Recently Completed Dissertations
Advisor: John B. Boles
"White Women’s Heritage Organizations in Texas, 1870-1970"
This study offers an analysis of three white women’s heritage organizations—the United Daughters of the Confederacy (UDC), the Daughters of the American Revolution (DAR), and the Daughters of the Republic of Texas (DAR)—from 1870 through 1970. These three organizations each paid tribute to a different nation (the Confederacy, the United States, and the Republic of Texas). Yet their members shared an ethos of traditionalism and nationalism encapsulated in their focus on celebrating a blood- and lineage-based understanding of national belonging. Historians and laymen alike have long viewed white women’s heritage organizations as conservative; however, the role of white women’s heritage organizations in the various and shifting manifestations of twentieth-century American conservatism have not been fully explored.
This study finds that white women’s heritage organizations—and the discourse of “heritage” they employed—played a critical role in the development of grassroots conservatism in the United States. The DRT, UDC, and DAR in Texas were part of both the interwar era conservative women’s bloc and the post-WWII conservative women’s movement. White women’s heritage organizations in Texas built connections to right-wing organizations such as the American Legion and the Minute Women of the USA. White women’s heritage organizations possessed a larger and more stable membership than extremist right-wing women’s organizations, though, and were careful to work within rather than against local, state, and national political structures. As a result of their political nimbleness, their influence on conservative politics has been broader than that of more openly extreme organizations, and more enduring.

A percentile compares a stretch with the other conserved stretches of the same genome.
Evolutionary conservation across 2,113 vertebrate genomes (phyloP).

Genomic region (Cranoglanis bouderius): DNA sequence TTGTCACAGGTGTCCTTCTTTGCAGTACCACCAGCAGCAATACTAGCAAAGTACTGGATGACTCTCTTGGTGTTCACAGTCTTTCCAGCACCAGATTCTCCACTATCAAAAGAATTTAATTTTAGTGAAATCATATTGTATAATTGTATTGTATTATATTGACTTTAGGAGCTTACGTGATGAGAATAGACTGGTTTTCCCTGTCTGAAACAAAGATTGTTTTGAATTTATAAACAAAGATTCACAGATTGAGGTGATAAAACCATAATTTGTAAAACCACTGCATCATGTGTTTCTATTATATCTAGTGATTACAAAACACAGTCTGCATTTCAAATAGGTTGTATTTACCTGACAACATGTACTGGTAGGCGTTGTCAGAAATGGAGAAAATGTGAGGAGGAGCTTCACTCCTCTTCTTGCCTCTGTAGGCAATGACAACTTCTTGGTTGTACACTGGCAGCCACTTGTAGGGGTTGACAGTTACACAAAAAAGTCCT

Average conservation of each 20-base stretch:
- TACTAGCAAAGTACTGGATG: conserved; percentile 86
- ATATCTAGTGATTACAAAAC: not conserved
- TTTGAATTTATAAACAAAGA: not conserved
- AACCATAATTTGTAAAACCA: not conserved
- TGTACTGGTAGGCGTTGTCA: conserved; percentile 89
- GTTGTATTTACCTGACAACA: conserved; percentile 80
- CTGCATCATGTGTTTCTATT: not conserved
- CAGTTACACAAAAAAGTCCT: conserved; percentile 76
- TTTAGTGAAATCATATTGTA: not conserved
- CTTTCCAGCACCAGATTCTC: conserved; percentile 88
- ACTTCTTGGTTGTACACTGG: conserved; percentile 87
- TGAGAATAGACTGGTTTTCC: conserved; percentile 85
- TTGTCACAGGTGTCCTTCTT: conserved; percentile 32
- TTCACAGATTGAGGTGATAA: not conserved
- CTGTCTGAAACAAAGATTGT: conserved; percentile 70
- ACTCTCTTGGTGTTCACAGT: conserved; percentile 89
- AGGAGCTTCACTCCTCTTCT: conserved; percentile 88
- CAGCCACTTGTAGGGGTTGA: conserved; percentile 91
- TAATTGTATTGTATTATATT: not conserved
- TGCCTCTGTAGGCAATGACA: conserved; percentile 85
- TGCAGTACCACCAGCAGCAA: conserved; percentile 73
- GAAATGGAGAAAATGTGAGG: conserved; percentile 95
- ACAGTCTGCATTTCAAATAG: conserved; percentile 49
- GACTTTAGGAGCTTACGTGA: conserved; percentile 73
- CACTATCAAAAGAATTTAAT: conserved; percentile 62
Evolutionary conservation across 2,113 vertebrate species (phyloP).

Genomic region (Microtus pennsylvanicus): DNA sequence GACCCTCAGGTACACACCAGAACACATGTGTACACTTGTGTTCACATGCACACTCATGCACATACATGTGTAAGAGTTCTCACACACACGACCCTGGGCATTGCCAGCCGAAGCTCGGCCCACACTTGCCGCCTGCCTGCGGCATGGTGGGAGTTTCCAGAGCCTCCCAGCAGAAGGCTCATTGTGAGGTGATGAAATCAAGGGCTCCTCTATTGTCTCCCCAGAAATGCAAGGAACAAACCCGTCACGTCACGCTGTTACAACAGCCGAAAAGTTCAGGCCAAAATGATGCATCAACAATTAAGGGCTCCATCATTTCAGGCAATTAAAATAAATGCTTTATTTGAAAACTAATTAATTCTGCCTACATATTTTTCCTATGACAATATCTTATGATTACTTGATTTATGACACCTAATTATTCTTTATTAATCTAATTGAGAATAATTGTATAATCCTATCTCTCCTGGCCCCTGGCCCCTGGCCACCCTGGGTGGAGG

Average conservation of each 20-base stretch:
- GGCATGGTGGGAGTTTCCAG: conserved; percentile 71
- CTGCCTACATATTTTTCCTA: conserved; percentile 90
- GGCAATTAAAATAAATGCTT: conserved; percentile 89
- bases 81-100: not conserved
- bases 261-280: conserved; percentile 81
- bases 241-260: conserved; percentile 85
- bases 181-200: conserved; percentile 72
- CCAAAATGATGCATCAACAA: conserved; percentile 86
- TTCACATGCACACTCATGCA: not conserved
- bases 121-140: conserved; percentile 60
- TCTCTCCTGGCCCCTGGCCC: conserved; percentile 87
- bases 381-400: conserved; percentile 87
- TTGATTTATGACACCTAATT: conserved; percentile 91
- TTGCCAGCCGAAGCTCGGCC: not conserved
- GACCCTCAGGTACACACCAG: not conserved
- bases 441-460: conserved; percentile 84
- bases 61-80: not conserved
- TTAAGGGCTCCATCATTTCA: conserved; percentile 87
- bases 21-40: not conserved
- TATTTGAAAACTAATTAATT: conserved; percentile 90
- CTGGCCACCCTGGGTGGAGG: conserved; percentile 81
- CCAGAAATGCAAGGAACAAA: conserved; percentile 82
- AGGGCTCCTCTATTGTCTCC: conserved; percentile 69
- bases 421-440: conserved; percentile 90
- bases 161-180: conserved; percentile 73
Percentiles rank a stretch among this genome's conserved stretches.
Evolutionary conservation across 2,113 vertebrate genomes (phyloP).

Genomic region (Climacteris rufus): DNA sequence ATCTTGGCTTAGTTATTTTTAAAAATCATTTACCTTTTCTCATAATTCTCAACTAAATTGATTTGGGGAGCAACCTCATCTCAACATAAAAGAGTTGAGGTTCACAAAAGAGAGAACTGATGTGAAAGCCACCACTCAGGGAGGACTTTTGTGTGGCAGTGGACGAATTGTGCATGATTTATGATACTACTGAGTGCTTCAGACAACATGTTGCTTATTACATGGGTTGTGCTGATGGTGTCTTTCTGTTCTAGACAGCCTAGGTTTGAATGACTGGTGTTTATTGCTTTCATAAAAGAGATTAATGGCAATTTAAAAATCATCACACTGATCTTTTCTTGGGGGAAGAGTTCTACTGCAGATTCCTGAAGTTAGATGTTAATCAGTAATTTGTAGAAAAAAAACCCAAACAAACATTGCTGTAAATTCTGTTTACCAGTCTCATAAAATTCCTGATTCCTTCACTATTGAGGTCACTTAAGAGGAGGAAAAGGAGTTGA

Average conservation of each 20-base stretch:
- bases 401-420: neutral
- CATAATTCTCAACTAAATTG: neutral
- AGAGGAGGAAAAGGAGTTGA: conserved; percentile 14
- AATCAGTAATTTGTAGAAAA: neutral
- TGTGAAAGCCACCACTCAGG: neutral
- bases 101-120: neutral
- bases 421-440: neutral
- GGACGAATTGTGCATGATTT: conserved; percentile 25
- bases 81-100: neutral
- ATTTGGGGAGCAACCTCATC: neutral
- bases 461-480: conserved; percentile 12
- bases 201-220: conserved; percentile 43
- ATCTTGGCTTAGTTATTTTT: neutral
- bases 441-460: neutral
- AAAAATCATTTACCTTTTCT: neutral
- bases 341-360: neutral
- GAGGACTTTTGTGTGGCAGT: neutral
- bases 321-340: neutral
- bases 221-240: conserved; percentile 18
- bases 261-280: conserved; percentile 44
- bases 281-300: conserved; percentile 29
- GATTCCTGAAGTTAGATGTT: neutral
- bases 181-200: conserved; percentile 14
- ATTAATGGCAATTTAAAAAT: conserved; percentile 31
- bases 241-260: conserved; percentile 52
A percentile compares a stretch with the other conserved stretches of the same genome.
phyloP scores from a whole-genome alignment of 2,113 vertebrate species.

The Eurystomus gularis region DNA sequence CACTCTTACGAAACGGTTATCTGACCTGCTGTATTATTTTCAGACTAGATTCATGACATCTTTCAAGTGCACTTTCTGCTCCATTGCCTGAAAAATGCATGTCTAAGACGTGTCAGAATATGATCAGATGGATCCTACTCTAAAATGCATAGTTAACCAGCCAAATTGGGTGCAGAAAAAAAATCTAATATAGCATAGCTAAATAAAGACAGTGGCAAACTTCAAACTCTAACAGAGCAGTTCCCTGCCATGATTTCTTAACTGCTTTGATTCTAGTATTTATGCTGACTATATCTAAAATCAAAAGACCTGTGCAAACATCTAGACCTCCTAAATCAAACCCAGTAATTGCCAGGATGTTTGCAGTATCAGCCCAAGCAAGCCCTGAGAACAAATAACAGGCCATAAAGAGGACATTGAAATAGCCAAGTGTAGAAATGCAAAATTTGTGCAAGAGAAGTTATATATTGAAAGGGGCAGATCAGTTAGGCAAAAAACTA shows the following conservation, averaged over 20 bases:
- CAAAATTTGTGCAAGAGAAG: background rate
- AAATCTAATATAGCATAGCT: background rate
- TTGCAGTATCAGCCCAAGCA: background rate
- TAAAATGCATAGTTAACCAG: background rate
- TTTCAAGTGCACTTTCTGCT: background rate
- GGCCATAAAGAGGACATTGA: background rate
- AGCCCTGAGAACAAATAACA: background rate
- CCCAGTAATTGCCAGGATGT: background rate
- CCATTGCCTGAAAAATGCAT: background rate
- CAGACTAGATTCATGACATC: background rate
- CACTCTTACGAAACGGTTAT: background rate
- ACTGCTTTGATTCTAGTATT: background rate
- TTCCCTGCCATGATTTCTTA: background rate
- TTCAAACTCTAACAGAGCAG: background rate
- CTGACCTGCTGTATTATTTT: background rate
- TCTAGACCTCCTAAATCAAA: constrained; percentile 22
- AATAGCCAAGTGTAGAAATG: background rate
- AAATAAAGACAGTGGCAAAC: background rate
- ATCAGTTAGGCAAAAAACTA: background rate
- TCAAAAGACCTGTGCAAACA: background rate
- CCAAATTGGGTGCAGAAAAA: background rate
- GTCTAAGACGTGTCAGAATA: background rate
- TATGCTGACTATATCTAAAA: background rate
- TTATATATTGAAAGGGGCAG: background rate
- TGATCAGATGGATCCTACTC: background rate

However, there was nothing pre-determined about white women’s heritage organizations’ enduring conservatism. Before 1920, the UDC, DAR, and DRT were not always out of step with progressive women’s organizations in their goals and ideas. Cross-membership and collaboration were key to the spread of conservative ideals and political strategies among the three organizations. Through outreach efforts focused primarily on education, white women’s heritage organizations contributed to anti-communist and anti-integration sentiment in the state of Texas.
"Gospel of Liberty: Antislavery and American Salvation"
Advisor: John B. Boles